Most of us can recall a time when we’ve tried to contort our bodies into a yoga pose. Sometimes it is good to be playful and challenge ourselves. Many times, it can put us at risk for injury and prevent us from receiving the full benefits of the pose. The good news is that with some tweaks and tools, there usually is a version of the pose that works for every body.
It is important to let go of our notions of how poses are supposed to look and think about what benefits they can offer—flexibility, strength, balance, focus, relaxation or a combination of these. What do you want from your practice? This might even vary on given days. The truth is that there are many variations of common yoga poses. The trick is to choose the variation that best meets our intentions and abilities in the moment.
We gain the most benefit when we understand how to tailor poses to best fit our abilities, body types, and intentions rather than trying to make our bodies fit the shape of a pose.
For example, ardha chandrasana or half moon is a challenging pose that requires strength and stability for even the most experienced yoga practitioner. For that reason, it might not even be offered in some classes. Here are three variations that make this pose accessible to most people. Even if you practice half moon in the typical form, performing the pose using one of these variations could allow you to more fully experience its benefits.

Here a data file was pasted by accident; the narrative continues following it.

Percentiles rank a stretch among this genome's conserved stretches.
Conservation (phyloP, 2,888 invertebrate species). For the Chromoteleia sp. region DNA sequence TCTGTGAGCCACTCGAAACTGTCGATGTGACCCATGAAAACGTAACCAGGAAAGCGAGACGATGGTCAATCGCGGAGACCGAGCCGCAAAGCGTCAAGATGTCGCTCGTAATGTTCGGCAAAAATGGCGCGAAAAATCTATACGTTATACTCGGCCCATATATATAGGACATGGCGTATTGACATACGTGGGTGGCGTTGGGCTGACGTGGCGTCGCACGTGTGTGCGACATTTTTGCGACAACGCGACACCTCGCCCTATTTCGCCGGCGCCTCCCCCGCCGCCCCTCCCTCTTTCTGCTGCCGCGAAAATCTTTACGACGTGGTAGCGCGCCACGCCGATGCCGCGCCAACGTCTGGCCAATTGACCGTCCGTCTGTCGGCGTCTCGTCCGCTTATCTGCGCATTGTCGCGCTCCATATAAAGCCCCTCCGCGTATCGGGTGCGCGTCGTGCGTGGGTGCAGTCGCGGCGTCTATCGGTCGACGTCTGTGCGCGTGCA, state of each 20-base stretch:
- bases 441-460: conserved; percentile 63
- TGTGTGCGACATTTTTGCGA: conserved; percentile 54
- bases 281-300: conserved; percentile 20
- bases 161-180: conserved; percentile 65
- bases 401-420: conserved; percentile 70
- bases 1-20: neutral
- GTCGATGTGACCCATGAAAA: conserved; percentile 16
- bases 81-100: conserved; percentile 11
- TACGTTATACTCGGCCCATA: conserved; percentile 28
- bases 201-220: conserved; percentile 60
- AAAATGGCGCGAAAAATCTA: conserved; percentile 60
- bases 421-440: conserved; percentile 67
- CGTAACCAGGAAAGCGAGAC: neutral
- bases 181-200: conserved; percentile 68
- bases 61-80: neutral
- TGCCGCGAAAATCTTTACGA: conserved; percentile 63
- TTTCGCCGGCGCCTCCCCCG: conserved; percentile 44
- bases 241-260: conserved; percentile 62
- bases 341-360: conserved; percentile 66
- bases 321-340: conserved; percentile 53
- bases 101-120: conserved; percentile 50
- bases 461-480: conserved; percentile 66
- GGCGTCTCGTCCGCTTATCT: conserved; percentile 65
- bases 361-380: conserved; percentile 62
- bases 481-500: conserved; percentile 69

Chair version 1—Place your lower hand on the seat of a firm chair. Your upper hand rests on the backrest of the chair. By decreasing the balance requirements, a student can focus more specifically on strengthening the legs, particularly the outer hip of the raised leg. In addition, the upper arm can assist to open more fully in the trunk.
Chair version 2—Place your lower hand on the seat of a firm chair. Lift your upper arm toward the sky. This variation is similar to chair variation 1 but adds a challenge to your balance but not as much as if you didn’t have the chair for support.
Wall variation—Use a chair or blocks under your lower hand with your back against a wall. The wall provides support and confidence to deeply experience the pose.
Chair version 1
Chair version 2
11/14/2022 09:49:00 am
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Carol Ann Davidson
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